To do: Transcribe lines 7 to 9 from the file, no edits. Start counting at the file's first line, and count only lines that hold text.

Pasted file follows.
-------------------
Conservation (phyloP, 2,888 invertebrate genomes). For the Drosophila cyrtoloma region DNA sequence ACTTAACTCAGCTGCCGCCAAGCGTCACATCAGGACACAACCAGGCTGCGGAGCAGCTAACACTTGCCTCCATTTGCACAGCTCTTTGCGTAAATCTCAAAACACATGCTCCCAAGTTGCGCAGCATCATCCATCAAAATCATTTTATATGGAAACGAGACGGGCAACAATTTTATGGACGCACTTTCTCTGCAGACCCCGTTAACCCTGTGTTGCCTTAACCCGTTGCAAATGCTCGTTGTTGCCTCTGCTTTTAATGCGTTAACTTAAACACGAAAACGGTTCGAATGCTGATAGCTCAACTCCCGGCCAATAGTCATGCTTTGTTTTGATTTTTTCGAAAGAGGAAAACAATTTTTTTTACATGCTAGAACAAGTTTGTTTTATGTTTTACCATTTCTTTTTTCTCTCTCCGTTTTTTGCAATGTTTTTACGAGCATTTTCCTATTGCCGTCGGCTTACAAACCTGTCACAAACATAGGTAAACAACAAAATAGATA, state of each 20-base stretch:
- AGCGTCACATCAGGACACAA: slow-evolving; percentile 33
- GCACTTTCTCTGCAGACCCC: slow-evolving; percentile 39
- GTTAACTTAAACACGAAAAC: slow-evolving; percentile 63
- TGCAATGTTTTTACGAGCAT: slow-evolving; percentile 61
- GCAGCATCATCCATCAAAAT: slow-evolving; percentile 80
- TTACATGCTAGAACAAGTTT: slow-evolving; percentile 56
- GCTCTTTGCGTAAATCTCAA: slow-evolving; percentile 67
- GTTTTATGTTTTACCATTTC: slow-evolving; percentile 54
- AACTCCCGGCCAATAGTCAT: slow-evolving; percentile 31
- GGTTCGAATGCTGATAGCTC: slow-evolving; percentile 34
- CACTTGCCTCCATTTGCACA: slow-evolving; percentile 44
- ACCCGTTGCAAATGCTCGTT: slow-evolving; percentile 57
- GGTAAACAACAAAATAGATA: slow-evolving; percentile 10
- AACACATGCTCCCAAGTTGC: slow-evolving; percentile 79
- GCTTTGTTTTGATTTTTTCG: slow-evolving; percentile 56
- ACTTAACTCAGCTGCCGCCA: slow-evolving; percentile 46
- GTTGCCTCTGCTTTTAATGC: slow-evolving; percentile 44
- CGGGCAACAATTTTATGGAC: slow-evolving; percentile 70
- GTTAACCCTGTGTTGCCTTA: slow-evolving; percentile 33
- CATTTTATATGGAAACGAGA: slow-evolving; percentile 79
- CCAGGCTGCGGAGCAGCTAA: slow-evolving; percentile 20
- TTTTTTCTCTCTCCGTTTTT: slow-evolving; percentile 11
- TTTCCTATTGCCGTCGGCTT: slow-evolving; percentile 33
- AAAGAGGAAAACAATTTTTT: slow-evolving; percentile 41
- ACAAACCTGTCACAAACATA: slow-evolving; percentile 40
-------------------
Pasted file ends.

- TTACATGCTAGAACAAGTTT: slow-evolving; percentile 56
- GCTCTTTGCGTAAATCTCAA: slow-evolving; percentile 67
- GTTTTATGTTTTACCATTTC: slow-evolving; percentile 54